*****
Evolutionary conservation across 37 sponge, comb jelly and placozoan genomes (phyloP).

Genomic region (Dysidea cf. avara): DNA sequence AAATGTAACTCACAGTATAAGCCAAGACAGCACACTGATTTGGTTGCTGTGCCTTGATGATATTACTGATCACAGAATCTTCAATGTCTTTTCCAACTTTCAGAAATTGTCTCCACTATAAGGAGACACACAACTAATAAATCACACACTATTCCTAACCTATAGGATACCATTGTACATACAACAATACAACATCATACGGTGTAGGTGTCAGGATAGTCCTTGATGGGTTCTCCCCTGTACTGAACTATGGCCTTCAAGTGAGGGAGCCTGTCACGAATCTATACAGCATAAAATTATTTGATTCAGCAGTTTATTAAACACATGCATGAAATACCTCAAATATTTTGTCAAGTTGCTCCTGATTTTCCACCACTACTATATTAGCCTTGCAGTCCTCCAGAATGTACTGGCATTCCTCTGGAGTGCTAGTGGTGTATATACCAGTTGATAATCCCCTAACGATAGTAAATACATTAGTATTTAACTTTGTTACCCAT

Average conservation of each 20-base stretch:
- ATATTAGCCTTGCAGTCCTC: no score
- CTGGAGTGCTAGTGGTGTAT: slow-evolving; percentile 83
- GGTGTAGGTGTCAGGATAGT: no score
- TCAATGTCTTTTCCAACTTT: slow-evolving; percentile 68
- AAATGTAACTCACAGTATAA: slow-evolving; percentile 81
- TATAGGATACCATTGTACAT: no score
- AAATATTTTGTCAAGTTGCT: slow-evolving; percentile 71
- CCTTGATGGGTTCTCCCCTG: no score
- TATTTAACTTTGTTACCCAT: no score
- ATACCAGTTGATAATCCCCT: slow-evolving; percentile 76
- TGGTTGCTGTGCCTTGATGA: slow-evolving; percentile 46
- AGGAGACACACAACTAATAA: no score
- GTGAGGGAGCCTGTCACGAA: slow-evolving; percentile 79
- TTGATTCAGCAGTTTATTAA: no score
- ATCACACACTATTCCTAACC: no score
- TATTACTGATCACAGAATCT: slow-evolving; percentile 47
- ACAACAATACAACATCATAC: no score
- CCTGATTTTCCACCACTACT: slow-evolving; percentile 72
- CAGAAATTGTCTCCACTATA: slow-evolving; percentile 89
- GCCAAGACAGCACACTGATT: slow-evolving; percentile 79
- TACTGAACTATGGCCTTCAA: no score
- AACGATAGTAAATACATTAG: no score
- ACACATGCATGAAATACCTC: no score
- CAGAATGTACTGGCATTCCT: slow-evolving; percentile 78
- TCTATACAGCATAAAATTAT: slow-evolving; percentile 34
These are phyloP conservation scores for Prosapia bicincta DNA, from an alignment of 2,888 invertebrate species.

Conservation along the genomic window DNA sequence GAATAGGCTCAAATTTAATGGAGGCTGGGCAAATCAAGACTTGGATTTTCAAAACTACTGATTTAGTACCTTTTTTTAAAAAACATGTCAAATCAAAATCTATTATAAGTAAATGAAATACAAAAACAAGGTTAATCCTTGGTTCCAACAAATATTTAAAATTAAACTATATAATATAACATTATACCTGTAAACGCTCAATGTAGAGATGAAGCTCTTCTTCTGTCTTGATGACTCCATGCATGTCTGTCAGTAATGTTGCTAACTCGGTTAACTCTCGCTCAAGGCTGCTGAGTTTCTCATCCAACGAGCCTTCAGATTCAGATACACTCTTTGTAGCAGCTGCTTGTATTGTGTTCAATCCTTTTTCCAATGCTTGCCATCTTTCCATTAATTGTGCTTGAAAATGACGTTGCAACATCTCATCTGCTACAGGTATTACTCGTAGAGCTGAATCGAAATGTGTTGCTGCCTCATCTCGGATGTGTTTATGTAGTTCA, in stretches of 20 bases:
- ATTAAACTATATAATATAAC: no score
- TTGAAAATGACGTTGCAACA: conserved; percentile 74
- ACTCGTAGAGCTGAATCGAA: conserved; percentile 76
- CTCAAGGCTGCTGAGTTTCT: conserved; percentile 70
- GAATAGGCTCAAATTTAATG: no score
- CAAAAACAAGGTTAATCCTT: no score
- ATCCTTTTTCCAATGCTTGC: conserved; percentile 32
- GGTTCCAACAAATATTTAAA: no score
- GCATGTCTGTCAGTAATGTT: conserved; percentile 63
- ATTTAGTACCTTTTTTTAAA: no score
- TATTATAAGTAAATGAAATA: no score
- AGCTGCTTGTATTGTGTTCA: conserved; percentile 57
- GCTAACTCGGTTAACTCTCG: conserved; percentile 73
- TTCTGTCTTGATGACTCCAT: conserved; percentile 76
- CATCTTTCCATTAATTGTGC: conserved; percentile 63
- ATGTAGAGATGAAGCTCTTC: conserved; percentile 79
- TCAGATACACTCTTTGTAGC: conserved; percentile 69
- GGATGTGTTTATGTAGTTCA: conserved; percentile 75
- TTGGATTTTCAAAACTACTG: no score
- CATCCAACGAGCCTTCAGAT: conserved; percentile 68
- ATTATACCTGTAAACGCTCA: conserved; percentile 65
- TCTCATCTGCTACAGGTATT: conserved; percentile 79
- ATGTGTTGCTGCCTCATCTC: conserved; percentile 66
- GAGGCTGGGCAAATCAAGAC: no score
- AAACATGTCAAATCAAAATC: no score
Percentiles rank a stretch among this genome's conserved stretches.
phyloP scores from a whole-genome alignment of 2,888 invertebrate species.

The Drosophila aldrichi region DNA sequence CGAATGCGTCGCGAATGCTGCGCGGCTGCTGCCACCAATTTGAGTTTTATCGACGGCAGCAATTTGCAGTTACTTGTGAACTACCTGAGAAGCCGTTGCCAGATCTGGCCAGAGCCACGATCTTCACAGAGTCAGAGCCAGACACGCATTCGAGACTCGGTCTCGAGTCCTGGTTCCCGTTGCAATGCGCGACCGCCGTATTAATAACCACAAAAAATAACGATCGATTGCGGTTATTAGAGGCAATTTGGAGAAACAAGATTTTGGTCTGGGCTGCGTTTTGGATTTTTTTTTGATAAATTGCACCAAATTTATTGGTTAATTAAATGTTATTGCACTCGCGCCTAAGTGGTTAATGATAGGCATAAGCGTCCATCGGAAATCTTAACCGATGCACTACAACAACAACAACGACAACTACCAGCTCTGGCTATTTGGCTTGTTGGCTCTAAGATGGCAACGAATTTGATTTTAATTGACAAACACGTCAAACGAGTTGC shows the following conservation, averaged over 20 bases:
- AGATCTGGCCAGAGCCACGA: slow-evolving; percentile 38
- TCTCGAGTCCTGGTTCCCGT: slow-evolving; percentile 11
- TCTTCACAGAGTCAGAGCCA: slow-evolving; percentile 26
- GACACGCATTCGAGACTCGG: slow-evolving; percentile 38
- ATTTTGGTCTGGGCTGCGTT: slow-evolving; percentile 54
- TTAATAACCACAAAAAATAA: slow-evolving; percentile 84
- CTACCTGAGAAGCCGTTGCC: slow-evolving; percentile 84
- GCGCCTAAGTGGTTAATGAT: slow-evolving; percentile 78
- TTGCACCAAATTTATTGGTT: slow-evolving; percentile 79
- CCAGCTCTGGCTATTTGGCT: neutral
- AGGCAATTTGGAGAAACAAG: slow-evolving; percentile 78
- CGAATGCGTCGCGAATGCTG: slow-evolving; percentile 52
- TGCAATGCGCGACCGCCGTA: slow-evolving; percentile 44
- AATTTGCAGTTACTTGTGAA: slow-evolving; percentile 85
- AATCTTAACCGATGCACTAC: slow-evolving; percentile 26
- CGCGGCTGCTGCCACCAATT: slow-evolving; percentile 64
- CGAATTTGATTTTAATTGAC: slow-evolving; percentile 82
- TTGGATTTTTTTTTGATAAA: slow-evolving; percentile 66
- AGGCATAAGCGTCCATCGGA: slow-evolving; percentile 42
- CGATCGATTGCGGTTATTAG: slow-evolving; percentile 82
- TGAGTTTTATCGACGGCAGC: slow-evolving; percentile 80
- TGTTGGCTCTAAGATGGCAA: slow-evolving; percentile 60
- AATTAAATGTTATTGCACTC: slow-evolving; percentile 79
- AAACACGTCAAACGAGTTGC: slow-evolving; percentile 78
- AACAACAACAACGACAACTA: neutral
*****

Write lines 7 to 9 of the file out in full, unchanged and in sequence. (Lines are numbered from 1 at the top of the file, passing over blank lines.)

- TCAATGTCTTTTCCAACTTT: slow-evolving; percentile 68
- AAATGTAACTCACAGTATAA: slow-evolving; percentile 81
- TATAGGATACCATTGTACAT: no score